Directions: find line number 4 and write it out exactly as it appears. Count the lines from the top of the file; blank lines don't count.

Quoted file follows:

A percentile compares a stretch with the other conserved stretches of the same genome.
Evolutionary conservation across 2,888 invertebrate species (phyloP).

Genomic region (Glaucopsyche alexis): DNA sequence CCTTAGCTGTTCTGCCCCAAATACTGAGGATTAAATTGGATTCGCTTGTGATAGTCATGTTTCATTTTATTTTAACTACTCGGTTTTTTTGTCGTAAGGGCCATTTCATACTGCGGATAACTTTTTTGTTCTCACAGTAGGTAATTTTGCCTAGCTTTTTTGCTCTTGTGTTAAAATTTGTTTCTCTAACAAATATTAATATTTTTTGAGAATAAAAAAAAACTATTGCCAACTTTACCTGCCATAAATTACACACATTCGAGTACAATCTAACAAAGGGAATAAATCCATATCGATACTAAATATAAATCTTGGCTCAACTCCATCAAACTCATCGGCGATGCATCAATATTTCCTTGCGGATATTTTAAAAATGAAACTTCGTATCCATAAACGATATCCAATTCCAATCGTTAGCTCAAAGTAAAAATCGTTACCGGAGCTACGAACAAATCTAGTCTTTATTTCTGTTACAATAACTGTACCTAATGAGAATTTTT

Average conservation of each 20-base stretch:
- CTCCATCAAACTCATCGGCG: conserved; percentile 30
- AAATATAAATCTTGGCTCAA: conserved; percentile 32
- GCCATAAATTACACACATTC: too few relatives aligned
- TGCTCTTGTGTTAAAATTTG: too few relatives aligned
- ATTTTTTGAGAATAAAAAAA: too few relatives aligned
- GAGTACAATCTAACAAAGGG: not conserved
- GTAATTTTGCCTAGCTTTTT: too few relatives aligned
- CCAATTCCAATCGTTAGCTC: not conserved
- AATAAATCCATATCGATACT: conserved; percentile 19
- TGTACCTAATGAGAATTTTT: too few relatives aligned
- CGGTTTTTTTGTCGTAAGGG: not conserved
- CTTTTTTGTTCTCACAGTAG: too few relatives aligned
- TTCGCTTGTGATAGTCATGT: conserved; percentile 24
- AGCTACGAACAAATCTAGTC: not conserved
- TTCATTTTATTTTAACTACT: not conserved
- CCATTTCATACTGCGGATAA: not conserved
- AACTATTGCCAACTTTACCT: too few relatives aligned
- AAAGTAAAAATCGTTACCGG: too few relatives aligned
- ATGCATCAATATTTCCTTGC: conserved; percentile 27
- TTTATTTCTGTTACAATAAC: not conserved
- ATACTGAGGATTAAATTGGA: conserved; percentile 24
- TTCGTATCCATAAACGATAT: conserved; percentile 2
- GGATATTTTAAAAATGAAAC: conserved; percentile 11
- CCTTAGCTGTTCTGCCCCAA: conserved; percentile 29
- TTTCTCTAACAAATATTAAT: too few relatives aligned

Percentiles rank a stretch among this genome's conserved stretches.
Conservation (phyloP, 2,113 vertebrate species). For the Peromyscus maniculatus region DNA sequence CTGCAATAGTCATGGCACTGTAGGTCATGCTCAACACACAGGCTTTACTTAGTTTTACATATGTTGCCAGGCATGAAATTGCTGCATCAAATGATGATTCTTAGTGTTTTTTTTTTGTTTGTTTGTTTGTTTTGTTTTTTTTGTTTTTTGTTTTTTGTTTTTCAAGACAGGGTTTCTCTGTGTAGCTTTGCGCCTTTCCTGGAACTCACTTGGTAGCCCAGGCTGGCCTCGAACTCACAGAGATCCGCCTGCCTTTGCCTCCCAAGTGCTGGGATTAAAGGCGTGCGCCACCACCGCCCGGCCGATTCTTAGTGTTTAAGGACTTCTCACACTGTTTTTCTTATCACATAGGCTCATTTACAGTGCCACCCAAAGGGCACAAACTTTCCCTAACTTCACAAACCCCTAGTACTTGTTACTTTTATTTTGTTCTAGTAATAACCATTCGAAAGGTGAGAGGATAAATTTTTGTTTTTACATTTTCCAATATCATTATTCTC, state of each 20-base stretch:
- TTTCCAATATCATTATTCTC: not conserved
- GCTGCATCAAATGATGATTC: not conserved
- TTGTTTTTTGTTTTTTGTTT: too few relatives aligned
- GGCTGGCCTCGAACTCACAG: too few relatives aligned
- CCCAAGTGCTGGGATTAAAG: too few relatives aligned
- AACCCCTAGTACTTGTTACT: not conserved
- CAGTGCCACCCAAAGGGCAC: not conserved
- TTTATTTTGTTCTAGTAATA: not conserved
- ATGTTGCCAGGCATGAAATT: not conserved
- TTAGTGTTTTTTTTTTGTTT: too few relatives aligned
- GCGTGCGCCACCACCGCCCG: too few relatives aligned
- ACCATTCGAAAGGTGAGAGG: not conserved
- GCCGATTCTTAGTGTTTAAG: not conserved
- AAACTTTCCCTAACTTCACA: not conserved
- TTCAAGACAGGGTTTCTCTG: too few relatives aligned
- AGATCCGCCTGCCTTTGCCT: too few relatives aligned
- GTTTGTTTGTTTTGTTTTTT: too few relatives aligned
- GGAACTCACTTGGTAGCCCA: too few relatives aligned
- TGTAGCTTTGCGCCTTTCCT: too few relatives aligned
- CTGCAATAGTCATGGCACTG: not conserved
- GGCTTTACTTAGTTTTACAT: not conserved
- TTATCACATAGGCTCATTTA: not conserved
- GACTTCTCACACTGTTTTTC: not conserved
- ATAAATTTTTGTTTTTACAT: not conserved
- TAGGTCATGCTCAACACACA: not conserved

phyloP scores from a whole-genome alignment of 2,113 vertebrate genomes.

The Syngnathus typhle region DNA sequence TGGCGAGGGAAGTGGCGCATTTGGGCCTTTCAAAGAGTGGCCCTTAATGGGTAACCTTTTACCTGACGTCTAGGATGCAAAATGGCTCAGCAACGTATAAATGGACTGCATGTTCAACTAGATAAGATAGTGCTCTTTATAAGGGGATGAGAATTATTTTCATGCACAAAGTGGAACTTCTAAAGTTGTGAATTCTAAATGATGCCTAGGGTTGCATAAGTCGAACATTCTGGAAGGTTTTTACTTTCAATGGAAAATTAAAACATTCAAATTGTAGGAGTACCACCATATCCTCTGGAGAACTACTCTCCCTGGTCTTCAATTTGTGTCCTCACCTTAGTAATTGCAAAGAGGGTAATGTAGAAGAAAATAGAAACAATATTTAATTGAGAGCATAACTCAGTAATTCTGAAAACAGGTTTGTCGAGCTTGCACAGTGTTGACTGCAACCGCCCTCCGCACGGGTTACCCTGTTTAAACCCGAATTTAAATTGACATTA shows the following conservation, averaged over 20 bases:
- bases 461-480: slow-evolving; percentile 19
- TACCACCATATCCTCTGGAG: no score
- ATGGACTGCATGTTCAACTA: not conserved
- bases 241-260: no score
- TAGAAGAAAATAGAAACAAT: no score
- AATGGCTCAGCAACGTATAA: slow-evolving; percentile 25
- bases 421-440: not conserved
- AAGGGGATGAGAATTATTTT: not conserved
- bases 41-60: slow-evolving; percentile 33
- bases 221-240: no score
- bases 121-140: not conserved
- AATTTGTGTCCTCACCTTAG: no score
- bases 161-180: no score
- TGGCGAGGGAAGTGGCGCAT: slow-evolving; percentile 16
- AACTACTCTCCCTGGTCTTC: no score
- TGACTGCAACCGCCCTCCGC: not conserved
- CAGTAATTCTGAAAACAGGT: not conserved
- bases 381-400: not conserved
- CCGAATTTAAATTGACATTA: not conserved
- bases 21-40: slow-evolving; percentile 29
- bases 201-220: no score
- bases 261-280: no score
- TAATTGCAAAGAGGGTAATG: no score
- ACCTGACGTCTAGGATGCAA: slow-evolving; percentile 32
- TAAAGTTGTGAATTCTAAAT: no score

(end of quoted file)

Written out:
Average conservation of each 20-base stretch: